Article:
ANALYSISBy Ricci Shryock
It was almost sunset as fishermen guided their boats back onto the beach at Joal, Senegal, after a long day at sea.
At first glance, it looks as though they’d collected a good day’s haul, but their nets were full of small sardinella, known locally as yaabooy.
Fisherman Mamdou Lamine had caught just one bucket of mackerel. He held one up next to a yaabooy to show how much bigger it was — and there are many more yaabooy than mackerel these days, he said. Furthermore, A local favorite, grouper, called thiof in Senegal, is getting harder to find.
The U.N. Food and Agricultural Organization says more than half of West Africa’s fisheries are dangerously depleted. Local officials in Senegal say it’s the foreign-owned industrial boats that have depleted fish stocks and destroyed marine habitats.
When fishermen at Joal set off on trips, they have to carry more fuel to reach waters farther away, and the added fuel costs cut into their earnings.
Saff Sall was heading to Guinea-Bissau, about 200 kilometers south, in search of the elusive thiof. He said the fish are found among rocks, but that there are no more rocks because they have all been destroyed by the big industrial boats. That’s why they have to go to Guinea-Bissau to search for fish.
Before, Senegalese fishermen had to spend only a week at sea to have all the fish they needed, he said, but now they have to spend twice as long to catch what they need.
Under-regulated fishing by locals has also contributed to the problem, said Joal Fishing Wharf chief of operations El Hadji Faye.
He said the government was making an effort, but the situation was very complicated. He said that in the Senegalese city of Saint Louis, for example, each neighborhood has a designated day it can fish. But in Joal, they do not do that yet. Every day, he said, all the fishermen go to sea. Sometimes when a lot of them go, they bring back a lot of fish and the price is not good.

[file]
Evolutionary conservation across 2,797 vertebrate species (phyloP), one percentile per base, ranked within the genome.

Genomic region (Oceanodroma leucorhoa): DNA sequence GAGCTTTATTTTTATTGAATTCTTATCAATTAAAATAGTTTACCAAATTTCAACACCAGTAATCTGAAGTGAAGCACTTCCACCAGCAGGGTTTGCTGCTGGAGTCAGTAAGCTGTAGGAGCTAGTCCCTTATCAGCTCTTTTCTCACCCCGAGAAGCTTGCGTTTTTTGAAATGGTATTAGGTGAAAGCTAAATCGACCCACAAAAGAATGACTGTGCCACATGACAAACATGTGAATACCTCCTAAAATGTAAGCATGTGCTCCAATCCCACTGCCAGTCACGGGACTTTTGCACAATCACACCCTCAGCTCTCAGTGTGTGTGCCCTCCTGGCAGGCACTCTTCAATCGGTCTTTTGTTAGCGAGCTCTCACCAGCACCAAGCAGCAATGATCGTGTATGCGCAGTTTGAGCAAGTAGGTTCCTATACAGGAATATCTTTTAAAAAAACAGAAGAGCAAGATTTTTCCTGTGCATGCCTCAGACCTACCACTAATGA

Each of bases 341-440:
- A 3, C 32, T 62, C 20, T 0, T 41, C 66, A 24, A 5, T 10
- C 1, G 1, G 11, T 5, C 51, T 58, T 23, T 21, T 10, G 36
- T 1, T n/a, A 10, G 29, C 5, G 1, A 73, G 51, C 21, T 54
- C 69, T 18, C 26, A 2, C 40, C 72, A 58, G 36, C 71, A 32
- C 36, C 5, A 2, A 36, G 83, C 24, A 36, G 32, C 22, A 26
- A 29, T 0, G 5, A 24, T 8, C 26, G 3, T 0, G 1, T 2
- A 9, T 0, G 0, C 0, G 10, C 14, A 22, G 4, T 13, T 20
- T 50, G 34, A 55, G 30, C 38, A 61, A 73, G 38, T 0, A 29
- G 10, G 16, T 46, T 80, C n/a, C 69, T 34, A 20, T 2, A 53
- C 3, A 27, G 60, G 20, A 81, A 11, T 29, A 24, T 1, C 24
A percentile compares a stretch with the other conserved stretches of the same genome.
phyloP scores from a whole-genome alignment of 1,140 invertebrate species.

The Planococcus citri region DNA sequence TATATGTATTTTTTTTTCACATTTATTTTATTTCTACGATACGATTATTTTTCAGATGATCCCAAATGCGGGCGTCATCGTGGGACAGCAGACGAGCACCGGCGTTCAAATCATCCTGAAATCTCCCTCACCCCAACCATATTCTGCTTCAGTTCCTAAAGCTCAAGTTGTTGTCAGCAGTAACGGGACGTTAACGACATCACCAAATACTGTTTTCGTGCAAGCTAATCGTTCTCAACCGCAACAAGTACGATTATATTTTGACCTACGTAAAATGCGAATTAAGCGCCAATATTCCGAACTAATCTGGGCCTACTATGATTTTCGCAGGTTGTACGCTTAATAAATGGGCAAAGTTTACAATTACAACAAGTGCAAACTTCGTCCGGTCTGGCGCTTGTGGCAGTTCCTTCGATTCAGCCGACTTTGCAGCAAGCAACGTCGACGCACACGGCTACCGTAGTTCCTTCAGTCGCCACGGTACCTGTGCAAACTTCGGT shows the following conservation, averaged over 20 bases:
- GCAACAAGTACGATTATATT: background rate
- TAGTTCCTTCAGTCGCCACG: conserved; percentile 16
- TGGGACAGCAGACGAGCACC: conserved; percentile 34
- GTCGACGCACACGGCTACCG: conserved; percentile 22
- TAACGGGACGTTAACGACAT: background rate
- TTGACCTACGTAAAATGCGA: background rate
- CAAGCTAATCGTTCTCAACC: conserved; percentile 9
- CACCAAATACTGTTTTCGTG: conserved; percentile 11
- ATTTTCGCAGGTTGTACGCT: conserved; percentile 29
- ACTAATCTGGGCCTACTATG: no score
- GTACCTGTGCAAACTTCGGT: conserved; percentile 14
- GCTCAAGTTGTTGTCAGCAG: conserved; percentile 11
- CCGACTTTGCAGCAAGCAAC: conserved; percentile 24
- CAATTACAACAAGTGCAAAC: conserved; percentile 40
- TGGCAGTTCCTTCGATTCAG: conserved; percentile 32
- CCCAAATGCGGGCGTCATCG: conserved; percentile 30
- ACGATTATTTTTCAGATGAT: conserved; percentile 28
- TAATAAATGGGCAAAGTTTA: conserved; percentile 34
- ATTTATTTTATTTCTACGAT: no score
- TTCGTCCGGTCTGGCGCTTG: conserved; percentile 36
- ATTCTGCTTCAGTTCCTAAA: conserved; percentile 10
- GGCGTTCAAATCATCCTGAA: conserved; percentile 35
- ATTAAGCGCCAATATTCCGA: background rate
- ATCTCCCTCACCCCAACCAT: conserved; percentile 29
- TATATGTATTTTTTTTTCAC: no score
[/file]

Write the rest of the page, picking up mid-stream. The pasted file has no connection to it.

Fish are the backbone of the town’s economy. The day’s catch is taken to the local smokehouse, turned into fish meal for export abroad or sold fresh at the market, where knife-wielding female vendors prep the fish for sale.
Business is tough even for vendors with the rare large fish. Scarcity has driven up the prices. The price of thiof per kilogram has doubled in the past five years, local officials said.
Fish vendor Rose Ndour said that maybe those in the industry would do other work — if there were better jobs available.
The impact of overfishing is felt in households. The wife of the fishing wharf manager, Coumba Ndiaye, said that for the family’s evening Ramadan meal, she had to make due with sardinella because she could not get an affordable thiof at the market.
She made thieboudienne, Senegal’s national dish. Its name literally translates to “fish and rice.” But for a good thieboudienne, you need good fish like dorade or thiof.
The fish are a part of Senegal’s culture. Ndiaye said that “when someone says your husband is ‘thiofee,’ they are comparing him to thiof. The thiof is beautiful and noble. The thiof is classy.”
The children sat on their parents’ knees as the family ate around the large shared bowl of thieboudienne.
The fishermen would return to the sea the next day to try their luck again.
Source: Voice of America